1. Patients with the high risk variant of APOL1 are at an increased risk of decline in kidney function.
2. The high risk variants of APOL1 are more common in black patients and confer increased risk of kidney disease, regardless of diabetes status.
Evidence Rating Level: 2 (Good)
Study Rundown: Black patients have an increased risk of end stage renal disease (ESRD) compared to white patients and progress more quickly once they develop chronic kidney disease (CKD). Prior studies suggest that variants of the gene, apolipoprotein L1 (APOL1) may play a role in the development of several types of kidney disease. Variants G1 and G2 of APOL1 are common in populations of African descent. These variants confer resistance to Typanosoma brucei infections, but are also believed to account for the increased risk of renal disease among black patients. The data from two studies examined here demonstrate a strong link between APOL1 status and progression of renal disease. In both studies, APOL1 risk variants conferred an increased risk of development of ESRD and a greater rate of decline in renal function. These studies had a long duration of follow up and low rates of missing outcome data; however, some patients from the African American Study of Kidney Disease and Hypertension (AASK) were not successfully genotyped, potentially biasing the study. Additionally, the physiologic role of APOL1 in the kidney is unknown and it is possible that the observed clinical changes may in fact be due to another related gene, and not to APOL1 itself. Lastly, even the compelling differences within this study are insufficient to explain the markedly increased risk of kidney disease among blacks compared to whites.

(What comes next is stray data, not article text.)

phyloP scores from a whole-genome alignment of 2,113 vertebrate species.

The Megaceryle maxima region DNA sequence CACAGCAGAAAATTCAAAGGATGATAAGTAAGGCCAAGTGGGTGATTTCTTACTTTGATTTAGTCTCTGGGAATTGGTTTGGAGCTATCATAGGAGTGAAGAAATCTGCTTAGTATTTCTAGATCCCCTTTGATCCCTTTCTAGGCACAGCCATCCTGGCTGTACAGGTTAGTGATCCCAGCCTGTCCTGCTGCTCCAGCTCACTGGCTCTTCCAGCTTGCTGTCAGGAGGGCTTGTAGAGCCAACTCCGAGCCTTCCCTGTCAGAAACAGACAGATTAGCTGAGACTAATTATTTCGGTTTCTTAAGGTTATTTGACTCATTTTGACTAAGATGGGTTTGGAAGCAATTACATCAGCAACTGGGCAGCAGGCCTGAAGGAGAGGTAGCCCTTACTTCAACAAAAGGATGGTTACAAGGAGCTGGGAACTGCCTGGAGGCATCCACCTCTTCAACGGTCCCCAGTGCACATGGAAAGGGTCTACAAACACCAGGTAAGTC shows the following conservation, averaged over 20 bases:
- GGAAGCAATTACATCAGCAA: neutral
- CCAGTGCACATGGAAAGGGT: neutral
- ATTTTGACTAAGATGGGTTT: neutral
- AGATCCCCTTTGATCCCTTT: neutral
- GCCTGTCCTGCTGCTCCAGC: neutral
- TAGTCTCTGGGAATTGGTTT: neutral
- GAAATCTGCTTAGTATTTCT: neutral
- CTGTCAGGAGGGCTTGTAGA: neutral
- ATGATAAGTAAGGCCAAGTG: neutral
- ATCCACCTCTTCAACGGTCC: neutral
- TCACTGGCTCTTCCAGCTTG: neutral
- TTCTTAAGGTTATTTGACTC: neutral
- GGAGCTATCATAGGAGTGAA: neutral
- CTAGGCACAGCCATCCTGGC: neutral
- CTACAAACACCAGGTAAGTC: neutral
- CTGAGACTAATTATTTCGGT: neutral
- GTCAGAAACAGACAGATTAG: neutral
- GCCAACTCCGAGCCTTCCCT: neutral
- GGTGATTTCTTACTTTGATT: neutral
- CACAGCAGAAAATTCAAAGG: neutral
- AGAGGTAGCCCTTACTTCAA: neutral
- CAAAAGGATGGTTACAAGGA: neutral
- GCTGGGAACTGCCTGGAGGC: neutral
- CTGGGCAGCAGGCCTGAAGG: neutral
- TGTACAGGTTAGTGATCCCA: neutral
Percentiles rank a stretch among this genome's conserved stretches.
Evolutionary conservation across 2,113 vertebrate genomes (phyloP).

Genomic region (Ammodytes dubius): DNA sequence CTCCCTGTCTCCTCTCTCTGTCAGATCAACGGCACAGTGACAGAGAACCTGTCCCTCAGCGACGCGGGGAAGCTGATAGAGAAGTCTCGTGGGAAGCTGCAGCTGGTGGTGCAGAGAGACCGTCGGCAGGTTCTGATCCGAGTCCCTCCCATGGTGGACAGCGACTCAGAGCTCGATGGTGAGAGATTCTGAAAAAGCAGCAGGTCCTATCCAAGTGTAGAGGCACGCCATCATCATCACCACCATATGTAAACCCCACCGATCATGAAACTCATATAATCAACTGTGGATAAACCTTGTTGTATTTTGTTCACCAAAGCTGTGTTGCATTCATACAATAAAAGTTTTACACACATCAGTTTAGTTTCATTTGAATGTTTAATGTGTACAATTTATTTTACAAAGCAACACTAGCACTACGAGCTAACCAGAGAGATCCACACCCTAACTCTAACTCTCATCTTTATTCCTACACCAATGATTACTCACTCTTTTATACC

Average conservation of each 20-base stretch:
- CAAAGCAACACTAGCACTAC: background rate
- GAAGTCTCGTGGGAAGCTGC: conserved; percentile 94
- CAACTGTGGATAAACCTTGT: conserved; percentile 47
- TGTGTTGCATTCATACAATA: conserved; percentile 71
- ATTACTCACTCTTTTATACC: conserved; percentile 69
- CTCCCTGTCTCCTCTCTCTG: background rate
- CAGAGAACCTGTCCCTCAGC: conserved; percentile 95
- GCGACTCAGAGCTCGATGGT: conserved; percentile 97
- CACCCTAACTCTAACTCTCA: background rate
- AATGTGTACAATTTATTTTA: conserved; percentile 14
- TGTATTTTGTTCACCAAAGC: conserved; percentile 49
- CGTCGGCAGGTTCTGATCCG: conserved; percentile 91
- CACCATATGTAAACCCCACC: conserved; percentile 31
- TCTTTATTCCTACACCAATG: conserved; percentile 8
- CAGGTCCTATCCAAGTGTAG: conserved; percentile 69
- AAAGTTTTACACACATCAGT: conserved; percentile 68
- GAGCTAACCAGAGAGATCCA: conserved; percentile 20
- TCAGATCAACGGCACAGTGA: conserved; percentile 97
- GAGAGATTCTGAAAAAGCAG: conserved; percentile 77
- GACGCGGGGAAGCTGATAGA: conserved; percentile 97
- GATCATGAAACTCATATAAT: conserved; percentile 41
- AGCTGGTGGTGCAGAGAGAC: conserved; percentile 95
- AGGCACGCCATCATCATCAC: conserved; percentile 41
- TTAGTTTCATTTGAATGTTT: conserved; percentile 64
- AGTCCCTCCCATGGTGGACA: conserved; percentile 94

Study author, Dr. Lawrence J. Appel, MD, MPH, talks to 2 Minute Medicine: Welch Center for Prevention, Epidemiology, and Clinical Research, Johns Hopkins Medical Institutions
“Our findings highlight the importance of the gene APOL1 in explaining why blacks have faster kidney disease progression than whites. In two NIDDK-funded prospective studies, blacks with chronic kidney disease and the high-risk genetic variants were more likely to have kidney disease that progressed compared to both blacks without the high-risk genotype and whites. Findings were similar in patients with and without diabetes.”
In-Depth [prospective cohort study]: The authors compiled data from two cohort-based studies: AASK and the Chronic Renal Insufficiency Cohort (CRIC) study. In the AASK study, patients who self-identified as black and had CKD were genotyped to determine APOL1 status. Patients were followed for an average of 9 years with the composite endpoint consisting of a doubling of baseline serum creatinine or development of ESRD. Of these patients 42% reached the composite renal outcome. Patients with 2 copies of the APOL1 risk variants were twice as likely to progress to primary endpoint (HR, 2.03; P<0.001), while patients with only 1 copy of the APOL1 risk variant had similar risk to patients with none. The CRIC study genotyped both black and white patients and followed them for an average of 4.4 years. The primary outcomes were the rate of decline in kidney function over time and the composite of ESRD or reduction in glomerular filtration rate (GFR) of at least 50%. After adjusting for demographic, socioeconomic, and clinical risk factors, the authors determined that the rate of GFR reduction was greater in patients with APOL1 risk variants. Additionally, patients with APOL1 risk variants had a higher risk of the composite renal outcome, regardless of diabetes status. The hazard ratio for non-diabetic blacks with high risk APOL1 variants compared to whites was 2.68 (P<0.001).
By Akira Shishido, MD and Adrienne Cheung
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